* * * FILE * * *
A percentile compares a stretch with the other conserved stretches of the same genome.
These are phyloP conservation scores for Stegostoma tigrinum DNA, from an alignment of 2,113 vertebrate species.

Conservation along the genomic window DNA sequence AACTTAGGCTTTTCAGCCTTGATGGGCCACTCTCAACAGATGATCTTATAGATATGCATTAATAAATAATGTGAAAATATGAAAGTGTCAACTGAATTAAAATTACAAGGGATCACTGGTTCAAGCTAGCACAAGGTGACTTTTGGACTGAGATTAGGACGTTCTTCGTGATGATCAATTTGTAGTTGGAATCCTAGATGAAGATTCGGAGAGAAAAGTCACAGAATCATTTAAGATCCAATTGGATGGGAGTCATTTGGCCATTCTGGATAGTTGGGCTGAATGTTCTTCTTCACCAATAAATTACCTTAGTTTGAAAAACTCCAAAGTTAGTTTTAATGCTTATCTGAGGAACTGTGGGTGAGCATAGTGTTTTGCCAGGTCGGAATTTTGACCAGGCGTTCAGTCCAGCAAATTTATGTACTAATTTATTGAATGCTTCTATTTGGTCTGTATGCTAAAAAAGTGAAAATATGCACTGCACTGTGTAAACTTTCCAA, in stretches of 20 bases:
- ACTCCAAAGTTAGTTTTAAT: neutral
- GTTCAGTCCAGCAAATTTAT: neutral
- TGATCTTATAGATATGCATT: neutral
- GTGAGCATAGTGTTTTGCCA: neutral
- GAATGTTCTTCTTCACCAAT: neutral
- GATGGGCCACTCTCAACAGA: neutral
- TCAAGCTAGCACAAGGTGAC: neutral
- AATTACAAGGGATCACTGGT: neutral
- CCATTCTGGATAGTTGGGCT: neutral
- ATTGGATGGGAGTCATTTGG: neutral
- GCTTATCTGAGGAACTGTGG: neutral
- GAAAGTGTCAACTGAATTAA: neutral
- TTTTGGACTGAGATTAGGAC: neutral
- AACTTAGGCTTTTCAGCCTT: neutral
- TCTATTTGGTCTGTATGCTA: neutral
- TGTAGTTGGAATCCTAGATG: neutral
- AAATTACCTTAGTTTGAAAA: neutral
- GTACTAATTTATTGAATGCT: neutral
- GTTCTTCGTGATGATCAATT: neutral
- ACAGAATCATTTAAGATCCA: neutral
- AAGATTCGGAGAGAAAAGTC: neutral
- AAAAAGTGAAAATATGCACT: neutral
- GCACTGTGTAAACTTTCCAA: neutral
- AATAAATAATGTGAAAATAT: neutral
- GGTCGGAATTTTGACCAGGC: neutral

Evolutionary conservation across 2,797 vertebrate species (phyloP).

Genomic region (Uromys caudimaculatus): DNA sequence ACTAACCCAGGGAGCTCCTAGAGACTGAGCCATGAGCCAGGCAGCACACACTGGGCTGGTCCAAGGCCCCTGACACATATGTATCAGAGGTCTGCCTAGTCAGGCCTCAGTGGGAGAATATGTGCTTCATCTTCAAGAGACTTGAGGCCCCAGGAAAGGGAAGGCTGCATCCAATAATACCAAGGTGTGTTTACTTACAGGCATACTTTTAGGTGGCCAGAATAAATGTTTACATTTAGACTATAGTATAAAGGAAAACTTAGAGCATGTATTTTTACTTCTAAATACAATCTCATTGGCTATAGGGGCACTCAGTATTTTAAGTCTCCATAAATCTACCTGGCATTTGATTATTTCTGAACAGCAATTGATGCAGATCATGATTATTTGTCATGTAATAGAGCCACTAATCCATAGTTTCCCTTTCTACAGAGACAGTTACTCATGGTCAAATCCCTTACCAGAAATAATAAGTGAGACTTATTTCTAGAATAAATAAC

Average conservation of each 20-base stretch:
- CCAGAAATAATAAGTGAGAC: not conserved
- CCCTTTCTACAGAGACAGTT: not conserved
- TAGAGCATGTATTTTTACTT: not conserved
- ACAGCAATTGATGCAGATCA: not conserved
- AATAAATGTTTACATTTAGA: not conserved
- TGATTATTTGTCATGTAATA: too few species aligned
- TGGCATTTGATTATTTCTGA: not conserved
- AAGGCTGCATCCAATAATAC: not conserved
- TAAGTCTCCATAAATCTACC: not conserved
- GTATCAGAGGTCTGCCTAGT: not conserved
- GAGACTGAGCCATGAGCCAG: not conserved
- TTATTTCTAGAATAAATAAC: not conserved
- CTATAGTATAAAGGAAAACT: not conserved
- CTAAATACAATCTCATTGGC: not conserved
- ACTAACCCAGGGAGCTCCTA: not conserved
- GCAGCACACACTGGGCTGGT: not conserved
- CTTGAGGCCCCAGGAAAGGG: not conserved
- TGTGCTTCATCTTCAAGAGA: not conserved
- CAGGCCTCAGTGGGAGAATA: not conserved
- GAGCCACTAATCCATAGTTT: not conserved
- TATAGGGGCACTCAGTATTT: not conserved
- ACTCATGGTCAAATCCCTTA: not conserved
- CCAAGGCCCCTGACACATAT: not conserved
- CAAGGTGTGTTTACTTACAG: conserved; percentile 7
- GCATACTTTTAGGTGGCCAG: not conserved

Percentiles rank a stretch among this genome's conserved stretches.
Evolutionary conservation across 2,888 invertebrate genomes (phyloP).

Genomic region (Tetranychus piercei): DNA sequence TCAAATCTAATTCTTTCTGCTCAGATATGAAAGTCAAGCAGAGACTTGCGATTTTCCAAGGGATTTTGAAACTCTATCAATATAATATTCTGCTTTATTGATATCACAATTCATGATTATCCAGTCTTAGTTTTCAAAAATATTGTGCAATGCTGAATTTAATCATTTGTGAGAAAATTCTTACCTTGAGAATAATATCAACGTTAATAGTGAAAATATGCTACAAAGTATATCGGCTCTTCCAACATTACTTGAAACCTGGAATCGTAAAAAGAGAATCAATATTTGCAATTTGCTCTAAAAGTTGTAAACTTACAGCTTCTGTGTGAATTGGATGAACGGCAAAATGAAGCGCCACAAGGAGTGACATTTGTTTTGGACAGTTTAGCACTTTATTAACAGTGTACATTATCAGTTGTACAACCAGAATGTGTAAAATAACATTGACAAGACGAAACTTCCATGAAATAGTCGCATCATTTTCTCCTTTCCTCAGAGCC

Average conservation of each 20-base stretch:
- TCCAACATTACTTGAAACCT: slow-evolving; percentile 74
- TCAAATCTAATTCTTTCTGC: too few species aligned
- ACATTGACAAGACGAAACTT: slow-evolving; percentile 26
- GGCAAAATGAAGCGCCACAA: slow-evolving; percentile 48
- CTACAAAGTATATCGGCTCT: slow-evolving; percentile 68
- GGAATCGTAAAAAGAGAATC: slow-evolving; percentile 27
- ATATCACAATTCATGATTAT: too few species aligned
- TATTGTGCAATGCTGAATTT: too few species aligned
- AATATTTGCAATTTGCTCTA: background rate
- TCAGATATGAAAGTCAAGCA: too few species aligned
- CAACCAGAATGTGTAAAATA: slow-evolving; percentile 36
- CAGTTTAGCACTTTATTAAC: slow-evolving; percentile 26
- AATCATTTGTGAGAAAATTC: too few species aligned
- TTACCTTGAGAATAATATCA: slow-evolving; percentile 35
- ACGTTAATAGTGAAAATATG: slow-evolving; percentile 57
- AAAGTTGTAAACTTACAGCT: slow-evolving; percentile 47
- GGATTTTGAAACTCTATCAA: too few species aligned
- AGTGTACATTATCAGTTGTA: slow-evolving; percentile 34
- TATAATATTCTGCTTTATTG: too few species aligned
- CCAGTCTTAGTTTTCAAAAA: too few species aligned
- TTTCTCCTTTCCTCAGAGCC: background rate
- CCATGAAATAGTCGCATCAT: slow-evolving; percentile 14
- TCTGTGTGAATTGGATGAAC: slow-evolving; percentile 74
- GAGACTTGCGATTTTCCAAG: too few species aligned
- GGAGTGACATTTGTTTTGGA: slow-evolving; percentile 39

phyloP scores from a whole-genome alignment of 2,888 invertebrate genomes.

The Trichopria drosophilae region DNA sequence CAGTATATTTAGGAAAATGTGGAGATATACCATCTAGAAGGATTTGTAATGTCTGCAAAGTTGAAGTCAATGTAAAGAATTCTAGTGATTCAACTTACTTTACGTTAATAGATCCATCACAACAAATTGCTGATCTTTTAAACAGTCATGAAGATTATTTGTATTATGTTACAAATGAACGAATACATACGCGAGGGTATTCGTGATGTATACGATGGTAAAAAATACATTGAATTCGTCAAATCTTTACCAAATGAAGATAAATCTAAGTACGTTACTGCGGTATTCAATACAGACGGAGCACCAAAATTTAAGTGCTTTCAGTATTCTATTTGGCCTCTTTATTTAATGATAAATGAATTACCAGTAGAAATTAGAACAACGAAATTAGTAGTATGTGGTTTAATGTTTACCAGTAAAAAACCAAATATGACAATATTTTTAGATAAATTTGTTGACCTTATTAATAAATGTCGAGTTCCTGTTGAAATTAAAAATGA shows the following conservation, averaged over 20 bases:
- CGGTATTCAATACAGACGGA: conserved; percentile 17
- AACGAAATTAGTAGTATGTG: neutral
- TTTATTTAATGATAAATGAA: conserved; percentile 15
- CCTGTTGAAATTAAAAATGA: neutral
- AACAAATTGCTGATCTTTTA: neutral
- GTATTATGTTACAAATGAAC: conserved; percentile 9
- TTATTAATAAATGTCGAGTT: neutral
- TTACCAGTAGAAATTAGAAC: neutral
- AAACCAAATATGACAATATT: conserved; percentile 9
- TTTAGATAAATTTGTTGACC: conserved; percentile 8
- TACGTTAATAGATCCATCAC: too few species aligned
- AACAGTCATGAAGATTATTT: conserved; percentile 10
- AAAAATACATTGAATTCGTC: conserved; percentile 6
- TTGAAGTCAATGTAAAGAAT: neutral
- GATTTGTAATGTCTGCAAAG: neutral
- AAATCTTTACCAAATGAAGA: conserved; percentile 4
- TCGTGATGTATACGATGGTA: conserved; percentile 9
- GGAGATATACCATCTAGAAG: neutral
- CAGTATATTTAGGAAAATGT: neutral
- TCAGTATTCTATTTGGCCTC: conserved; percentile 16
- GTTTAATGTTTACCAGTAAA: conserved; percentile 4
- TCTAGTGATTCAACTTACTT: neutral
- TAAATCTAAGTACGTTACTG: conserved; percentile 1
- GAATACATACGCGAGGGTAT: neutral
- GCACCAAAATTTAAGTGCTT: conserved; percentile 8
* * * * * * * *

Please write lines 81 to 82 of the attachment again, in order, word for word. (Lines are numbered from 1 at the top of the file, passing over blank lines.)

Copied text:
- TTTCTCCTTTCCTCAGAGCC: background rate
- CCATGAAATAGTCGCATCAT: slow-evolving; percentile 14